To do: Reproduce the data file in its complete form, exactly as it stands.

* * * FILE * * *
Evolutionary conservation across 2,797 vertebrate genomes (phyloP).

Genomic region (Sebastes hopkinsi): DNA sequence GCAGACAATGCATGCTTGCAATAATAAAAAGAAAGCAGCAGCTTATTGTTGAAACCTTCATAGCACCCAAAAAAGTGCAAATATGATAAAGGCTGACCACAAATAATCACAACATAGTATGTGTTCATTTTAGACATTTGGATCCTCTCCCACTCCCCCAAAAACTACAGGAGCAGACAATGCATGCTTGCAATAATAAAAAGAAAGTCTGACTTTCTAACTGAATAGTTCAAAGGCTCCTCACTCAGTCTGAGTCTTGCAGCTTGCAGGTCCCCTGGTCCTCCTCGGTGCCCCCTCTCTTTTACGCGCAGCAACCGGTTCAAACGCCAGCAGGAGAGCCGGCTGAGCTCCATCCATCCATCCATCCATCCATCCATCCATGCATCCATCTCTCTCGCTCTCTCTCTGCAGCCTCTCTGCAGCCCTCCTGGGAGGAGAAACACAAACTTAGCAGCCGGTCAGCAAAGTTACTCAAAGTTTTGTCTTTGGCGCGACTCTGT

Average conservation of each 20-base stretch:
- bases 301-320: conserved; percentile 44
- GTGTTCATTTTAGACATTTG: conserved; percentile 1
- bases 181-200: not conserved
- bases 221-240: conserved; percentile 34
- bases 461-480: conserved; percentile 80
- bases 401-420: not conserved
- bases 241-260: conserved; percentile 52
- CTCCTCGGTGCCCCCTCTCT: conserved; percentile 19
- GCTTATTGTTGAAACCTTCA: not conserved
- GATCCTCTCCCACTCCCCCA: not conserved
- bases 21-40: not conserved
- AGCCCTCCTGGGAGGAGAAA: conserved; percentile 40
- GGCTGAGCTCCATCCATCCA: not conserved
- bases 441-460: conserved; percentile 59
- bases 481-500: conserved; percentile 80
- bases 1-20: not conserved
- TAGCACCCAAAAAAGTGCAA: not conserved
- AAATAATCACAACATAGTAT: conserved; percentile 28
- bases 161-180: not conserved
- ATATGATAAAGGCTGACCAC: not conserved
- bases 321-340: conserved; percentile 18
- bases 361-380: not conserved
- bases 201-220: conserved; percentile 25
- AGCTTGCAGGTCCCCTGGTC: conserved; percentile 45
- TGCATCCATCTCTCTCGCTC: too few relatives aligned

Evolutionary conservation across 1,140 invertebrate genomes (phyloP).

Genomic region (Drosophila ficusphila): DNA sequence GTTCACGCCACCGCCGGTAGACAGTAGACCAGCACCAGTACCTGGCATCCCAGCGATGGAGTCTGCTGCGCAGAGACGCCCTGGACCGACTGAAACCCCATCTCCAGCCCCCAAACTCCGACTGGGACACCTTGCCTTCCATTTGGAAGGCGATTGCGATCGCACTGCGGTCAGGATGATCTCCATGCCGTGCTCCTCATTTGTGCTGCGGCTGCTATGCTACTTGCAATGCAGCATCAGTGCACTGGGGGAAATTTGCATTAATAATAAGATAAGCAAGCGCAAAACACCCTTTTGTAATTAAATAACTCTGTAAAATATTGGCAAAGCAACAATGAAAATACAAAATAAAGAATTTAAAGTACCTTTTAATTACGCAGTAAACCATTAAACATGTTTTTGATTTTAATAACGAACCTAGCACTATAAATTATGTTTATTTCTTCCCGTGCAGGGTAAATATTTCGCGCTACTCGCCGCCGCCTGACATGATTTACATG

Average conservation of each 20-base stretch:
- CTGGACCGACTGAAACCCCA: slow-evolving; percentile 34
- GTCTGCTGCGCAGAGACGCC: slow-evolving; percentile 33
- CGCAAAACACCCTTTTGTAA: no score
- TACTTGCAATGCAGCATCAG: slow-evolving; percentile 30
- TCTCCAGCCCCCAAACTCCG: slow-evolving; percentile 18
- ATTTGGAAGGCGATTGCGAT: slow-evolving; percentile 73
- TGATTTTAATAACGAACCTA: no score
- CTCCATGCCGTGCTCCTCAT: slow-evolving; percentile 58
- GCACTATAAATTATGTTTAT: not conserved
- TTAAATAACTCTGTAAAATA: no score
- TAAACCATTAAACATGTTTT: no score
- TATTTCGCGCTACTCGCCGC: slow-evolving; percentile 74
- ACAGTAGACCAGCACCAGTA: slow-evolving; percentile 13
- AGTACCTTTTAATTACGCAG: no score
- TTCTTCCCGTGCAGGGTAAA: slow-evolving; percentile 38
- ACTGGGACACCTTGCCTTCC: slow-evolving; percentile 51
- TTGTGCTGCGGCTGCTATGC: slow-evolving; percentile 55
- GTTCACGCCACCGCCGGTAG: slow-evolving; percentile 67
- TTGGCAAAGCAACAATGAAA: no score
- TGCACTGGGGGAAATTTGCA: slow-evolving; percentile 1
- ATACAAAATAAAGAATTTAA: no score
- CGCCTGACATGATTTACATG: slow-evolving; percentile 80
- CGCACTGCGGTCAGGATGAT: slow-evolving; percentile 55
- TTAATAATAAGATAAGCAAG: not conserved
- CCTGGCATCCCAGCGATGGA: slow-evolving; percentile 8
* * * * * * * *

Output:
Evolutionary conservation across 2,797 vertebrate genomes (phyloP).

Genomic region (Sebastes hopkinsi): DNA sequence GCAGACAATGCATGCTTGCAATAATAAAAAGAAAGCAGCAGCTTATTGTTGAAACCTTCATAGCACCCAAAAAAGTGCAAATATGATAAAGGCTGACCACAAATAATCACAACATAGTATGTGTTCATTTTAGACATTTGGATCCTCTCCCACTCCCCCAAAAACTACAGGAGCAGACAATGCATGCTTGCAATAATAAAAAGAAAGTCTGACTTTCTAACTGAATAGTTCAAAGGCTCCTCACTCAGTCTGAGTCTTGCAGCTTGCAGGTCCCCTGGTCCTCCTCGGTGCCCCCTCTCTTTTACGCGCAGCAACCGGTTCAAACGCCAGCAGGAGAGCCGGCTGAGCTCCATCCATCCATCCATCCATCCATCCATCCATGCATCCATCTCTCTCGCTCTCTCTCTGCAGCCTCTCTGCAGCCCTCCTGGGAGGAGAAACACAAACTTAGCAGCCGGTCAGCAAAGTTACTCAAAGTTTTGTCTTTGGCGCGACTCTGT

Average conservation of each 20-base stretch:
- bases 301-320: conserved; percentile 44
- GTGTTCATTTTAGACATTTG: conserved; percentile 1
- bases 181-200: not conserved
- bases 221-240: conserved; percentile 34
- bases 461-480: conserved; percentile 80
- bases 401-420: not conserved
- bases 241-260: conserved; percentile 52
- CTCCTCGGTGCCCCCTCTCT: conserved; percentile 19
- GCTTATTGTTGAAACCTTCA: not conserved
- GATCCTCTCCCACTCCCCCA: not conserved
- bases 21-40: not conserved
- AGCCCTCCTGGGAGGAGAAA: conserved; percentile 40
- GGCTGAGCTCCATCCATCCA: not conserved
- bases 441-460: conserved; percentile 59
- bases 481-500: conserved; percentile 80
- bases 1-20: not conserved
- TAGCACCCAAAAAAGTGCAA: not conserved
- AAATAATCACAACATAGTAT: conserved; percentile 28
- bases 161-180: not conserved
- ATATGATAAAGGCTGACCAC: not conserved
- bases 321-340: conserved; percentile 18
- bases 361-380: not conserved
- bases 201-220: conserved; percentile 25
- AGCTTGCAGGTCCCCTGGTC: conserved; percentile 45
- TGCATCCATCTCTCTCGCTC: too few relatives aligned

Evolutionary conservation across 1,140 invertebrate genomes (phyloP).

Genomic region (Drosophila ficusphila): DNA sequence GTTCACGCCACCGCCGGTAGACAGTAGACCAGCACCAGTACCTGGCATCCCAGCGATGGAGTCTGCTGCGCAGAGACGCCCTGGACCGACTGAAACCCCATCTCCAGCCCCCAAACTCCGACTGGGACACCTTGCCTTCCATTTGGAAGGCGATTGCGATCGCACTGCGGTCAGGATGATCTCCATGCCGTGCTCCTCATTTGTGCTGCGGCTGCTATGCTACTTGCAATGCAGCATCAGTGCACTGGGGGAAATTTGCATTAATAATAAGATAAGCAAGCGCAAAACACCCTTTTGTAATTAAATAACTCTGTAAAATATTGGCAAAGCAACAATGAAAATACAAAATAAAGAATTTAAAGTACCTTTTAATTACGCAGTAAACCATTAAACATGTTTTTGATTTTAATAACGAACCTAGCACTATAAATTATGTTTATTTCTTCCCGTGCAGGGTAAATATTTCGCGCTACTCGCCGCCGCCTGACATGATTTACATG

Average conservation of each 20-base stretch:
- CTGGACCGACTGAAACCCCA: slow-evolving; percentile 34
- GTCTGCTGCGCAGAGACGCC: slow-evolving; percentile 33
- CGCAAAACACCCTTTTGTAA: no score
- TACTTGCAATGCAGCATCAG: slow-evolving; percentile 30
- TCTCCAGCCCCCAAACTCCG: slow-evolving; percentile 18
- ATTTGGAAGGCGATTGCGAT: slow-evolving; percentile 73
- TGATTTTAATAACGAACCTA: no score
- CTCCATGCCGTGCTCCTCAT: slow-evolving; percentile 58
- GCACTATAAATTATGTTTAT: not conserved
- TTAAATAACTCTGTAAAATA: no score
- TAAACCATTAAACATGTTTT: no score
- TATTTCGCGCTACTCGCCGC: slow-evolving; percentile 74
- ACAGTAGACCAGCACCAGTA: slow-evolving; percentile 13
- AGTACCTTTTAATTACGCAG: no score
- TTCTTCCCGTGCAGGGTAAA: slow-evolving; percentile 38
- ACTGGGACACCTTGCCTTCC: slow-evolving; percentile 51
- TTGTGCTGCGGCTGCTATGC: slow-evolving; percentile 55
- GTTCACGCCACCGCCGGTAG: slow-evolving; percentile 67
- TTGGCAAAGCAACAATGAAA: no score
- TGCACTGGGGGAAATTTGCA: slow-evolving; percentile 1
- ATACAAAATAAAGAATTTAA: no score
- CGCCTGACATGATTTACATG: slow-evolving; percentile 80
- CGCACTGCGGTCAGGATGAT: slow-evolving; percentile 55
- TTAATAATAAGATAAGCAAG: not conserved
- CCTGGCATCCCAGCGATGGA: slow-evolving; percentile 8